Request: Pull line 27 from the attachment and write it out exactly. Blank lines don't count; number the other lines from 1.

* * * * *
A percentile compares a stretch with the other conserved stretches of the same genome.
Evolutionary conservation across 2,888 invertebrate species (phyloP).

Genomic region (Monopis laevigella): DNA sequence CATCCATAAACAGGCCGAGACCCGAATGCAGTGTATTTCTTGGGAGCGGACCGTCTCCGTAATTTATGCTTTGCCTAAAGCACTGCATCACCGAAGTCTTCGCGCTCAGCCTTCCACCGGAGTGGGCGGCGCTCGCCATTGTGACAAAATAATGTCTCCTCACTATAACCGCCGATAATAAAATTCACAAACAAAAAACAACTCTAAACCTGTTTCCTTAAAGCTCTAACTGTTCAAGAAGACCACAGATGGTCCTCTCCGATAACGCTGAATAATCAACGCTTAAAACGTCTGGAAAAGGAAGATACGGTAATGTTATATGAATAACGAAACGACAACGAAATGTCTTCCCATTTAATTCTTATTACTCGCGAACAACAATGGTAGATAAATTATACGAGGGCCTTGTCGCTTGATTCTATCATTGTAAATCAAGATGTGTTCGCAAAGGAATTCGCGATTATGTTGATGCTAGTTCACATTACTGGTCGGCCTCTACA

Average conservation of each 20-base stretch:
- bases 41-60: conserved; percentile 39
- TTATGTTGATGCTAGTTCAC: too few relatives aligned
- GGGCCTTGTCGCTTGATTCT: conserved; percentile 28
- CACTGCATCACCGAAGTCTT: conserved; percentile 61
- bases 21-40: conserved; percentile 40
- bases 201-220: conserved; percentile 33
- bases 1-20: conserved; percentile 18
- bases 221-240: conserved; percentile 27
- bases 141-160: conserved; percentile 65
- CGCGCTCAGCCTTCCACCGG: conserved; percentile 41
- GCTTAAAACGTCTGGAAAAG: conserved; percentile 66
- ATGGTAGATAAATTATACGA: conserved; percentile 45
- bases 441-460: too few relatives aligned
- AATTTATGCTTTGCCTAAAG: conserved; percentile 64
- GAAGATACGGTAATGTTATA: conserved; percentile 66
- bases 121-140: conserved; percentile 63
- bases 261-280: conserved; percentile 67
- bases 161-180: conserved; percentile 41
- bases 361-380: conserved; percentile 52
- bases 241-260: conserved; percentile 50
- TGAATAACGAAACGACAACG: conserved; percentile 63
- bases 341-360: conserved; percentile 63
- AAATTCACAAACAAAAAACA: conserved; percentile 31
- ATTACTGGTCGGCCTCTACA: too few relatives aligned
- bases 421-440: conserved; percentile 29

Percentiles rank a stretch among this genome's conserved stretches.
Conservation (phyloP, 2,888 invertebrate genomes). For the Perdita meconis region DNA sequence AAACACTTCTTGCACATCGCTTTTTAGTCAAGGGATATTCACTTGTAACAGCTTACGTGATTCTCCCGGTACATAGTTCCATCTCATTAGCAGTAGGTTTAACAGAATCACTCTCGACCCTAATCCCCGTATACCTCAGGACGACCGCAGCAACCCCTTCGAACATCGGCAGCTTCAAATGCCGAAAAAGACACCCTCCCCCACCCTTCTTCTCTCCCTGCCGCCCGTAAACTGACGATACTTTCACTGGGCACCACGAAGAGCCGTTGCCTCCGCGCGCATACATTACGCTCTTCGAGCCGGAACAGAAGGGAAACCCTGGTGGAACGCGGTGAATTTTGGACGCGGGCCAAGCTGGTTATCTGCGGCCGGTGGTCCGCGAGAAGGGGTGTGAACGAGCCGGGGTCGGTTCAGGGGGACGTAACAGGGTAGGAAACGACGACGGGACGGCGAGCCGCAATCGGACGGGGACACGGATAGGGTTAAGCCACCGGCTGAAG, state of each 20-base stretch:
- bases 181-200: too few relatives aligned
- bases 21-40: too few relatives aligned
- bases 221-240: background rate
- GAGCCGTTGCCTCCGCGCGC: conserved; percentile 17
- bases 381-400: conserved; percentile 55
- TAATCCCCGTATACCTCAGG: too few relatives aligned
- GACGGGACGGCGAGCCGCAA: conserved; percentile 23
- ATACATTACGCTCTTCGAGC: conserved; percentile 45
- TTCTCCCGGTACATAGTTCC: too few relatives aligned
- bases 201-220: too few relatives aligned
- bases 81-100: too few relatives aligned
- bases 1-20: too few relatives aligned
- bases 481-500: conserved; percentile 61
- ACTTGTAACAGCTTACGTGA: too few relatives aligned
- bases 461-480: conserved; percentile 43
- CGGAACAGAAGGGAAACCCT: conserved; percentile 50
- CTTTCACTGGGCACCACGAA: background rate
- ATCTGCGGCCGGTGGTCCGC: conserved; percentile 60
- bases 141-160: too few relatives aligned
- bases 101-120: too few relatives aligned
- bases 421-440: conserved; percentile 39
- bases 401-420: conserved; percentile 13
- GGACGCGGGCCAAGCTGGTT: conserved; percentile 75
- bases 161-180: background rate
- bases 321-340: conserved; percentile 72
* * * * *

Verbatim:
- AAATTCACAAACAAAAAACA: conserved; percentile 31